Yes, The FBI Used Malware To Try To Reveal Tor Users

from the confirmed dept

While some reports had suggested that it was the NSA involved, it seemed much more likely (as we predicted) that the FBI was behind the attempt to control Freedom Hosting’s servers and effectively insert a bit of malware designed to identify users of the Tor Browser, who thought they were anonymous. And, now the FBI has more or less admitted it as part of its effort to extradite Eric Eoin Marques, the owner of Freedom Hosting from Ireland. The FBI has been known to use malware like this, though it had repeatedly tried to keep it away from investigations involving more technically savvy folks, who might discover it and reveal it to the world. Too late for that now, of course.

Freedom Hosting clearly hosted some very bad stuff, and there’s nothing wrong with law enforcement looking to find and arrest those who are involved in criminal activities — but when it reaches the level of installing effective malware and re-identifiying a ton of people who chose to be anonymous, many of whom are not criminals at all, it begins to raise questions about how appropriate (or legal) the activity really is. Taking control over all Freedom Hosting servers and inserting some code really seems like an incredibly questionable move.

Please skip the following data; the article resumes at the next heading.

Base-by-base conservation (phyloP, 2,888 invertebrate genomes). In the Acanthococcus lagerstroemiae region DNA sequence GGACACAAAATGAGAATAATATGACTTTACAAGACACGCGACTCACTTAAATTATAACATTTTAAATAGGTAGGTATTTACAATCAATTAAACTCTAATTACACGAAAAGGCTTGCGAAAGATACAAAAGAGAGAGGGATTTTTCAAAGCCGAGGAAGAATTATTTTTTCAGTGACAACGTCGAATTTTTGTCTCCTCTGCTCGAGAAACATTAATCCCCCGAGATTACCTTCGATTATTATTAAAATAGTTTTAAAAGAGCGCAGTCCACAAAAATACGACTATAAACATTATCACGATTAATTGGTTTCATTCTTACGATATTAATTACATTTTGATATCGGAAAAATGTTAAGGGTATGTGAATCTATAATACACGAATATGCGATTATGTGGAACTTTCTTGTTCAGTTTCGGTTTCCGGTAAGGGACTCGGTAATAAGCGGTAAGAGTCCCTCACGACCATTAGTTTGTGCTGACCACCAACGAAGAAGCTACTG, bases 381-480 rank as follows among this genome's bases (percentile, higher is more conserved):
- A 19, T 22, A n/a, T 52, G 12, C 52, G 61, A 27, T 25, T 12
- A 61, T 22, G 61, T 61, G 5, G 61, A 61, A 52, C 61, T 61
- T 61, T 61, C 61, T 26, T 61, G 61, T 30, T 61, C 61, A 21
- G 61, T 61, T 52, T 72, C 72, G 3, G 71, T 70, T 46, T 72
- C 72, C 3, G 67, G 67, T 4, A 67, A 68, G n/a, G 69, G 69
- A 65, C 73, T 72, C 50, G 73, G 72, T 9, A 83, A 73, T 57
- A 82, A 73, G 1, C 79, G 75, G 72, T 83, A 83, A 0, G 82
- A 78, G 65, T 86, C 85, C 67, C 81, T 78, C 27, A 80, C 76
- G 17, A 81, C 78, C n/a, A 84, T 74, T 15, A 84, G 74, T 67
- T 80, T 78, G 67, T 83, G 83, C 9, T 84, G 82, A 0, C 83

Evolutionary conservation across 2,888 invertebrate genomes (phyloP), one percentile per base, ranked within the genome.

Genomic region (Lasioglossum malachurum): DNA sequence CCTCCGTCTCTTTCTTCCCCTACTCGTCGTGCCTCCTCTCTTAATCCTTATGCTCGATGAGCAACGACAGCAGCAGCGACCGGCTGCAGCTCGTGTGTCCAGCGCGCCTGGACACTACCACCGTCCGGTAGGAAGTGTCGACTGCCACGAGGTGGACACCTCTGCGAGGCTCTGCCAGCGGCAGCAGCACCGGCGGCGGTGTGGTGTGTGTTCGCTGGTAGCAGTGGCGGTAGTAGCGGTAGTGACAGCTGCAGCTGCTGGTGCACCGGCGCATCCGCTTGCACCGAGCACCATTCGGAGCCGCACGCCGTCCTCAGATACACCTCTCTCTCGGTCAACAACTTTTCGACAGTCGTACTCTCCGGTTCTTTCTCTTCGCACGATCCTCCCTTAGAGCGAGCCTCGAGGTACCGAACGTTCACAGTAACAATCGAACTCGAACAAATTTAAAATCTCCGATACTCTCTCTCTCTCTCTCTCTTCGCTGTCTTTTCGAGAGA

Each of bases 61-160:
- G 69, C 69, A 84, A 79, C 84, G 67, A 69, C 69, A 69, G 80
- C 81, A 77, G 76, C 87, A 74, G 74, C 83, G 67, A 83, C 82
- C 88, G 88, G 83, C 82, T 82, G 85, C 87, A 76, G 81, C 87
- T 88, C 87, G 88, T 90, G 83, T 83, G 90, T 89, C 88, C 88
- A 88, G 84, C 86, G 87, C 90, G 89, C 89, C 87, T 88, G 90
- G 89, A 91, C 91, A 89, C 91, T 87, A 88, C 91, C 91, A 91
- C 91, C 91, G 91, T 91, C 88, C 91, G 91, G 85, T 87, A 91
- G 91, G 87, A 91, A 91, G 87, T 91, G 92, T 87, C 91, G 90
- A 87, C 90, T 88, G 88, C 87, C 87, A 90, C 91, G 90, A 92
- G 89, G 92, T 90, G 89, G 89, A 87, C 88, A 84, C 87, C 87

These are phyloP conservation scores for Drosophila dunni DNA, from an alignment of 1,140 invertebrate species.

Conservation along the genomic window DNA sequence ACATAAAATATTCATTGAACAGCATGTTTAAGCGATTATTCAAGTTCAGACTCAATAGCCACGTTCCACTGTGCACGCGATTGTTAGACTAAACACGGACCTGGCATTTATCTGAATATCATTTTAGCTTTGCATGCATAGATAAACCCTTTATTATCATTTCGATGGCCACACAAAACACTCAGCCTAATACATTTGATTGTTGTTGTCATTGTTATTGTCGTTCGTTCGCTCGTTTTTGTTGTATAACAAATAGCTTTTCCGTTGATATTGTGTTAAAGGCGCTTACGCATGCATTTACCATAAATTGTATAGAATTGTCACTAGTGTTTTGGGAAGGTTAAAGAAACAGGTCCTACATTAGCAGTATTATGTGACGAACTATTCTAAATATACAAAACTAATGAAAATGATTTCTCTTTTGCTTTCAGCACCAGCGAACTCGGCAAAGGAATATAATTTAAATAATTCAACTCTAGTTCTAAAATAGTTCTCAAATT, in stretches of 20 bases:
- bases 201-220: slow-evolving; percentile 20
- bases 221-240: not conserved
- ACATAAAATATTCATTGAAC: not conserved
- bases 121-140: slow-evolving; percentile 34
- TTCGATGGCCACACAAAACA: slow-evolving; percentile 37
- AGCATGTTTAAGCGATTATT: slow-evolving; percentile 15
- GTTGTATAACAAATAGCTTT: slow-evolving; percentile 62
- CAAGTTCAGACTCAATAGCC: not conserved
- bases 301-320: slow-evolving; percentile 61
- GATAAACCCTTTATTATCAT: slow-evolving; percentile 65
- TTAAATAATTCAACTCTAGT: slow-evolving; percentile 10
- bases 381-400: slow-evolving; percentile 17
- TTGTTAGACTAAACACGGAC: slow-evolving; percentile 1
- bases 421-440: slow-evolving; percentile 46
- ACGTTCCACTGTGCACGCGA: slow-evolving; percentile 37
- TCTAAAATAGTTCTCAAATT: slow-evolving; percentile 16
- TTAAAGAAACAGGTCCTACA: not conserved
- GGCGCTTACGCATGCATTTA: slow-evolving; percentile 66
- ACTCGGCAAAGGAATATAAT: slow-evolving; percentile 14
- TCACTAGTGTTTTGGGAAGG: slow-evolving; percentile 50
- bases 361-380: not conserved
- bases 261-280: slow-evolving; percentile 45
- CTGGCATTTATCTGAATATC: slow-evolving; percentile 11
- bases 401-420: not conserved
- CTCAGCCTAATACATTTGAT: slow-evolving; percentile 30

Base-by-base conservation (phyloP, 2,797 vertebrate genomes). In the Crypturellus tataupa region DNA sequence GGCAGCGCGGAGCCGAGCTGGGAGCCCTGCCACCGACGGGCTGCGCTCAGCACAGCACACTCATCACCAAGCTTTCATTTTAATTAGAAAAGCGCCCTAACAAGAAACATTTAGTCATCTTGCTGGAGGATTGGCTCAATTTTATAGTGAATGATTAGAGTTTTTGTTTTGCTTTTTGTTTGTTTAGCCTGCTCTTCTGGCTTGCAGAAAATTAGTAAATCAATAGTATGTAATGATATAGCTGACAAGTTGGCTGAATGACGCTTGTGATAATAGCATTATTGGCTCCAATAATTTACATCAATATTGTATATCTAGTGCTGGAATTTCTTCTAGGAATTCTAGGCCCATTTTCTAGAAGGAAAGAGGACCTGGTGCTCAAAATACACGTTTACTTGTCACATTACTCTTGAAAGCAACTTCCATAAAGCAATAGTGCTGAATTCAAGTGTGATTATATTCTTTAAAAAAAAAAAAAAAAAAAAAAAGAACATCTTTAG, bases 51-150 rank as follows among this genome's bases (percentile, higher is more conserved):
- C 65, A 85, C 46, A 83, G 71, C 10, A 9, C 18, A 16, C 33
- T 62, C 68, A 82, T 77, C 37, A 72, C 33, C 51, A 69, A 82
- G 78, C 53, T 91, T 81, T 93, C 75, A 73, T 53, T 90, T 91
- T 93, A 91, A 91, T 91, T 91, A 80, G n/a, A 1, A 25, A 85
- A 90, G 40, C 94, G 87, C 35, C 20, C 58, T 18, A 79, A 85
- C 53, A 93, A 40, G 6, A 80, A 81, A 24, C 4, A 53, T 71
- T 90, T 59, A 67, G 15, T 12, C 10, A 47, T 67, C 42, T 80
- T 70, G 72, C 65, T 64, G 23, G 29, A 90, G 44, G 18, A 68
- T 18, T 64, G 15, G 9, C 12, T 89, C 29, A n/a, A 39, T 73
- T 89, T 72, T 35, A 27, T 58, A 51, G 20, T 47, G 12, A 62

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Comments on “Yes, The FBI Used Malware To Try To Reveal Tor Users”

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Arthur Moore (profile) says:

Moral VS Legal

The FBI needs to be careful when it comes to things like this. Even if it is legal, and I’m not saying it is, it certainly sets a double standard.

Any time you have something along the lines of “Normal people can’t do this, but the government can,” you run into tricky balance of power issues. Even worse, if the government does something too often or particularly bad people start asking “Why can’t I do this. If the government is doing it then it might be illegal, but it’s probably not immoral.”

This doesn’t even get into the abuse of power issues. Just compare the Lori Drew case to what the government has admitted to doing here. In the first they tried to twist a hacking law to apply to violating a websites Terms of Service. In the second, they deliberately hacked potentially innocent third party computers. This clear abuse of power is why many people don’t trust the government, and are beginning to believe that laws have lost touch with their moral roots.

Anonymous Coward says: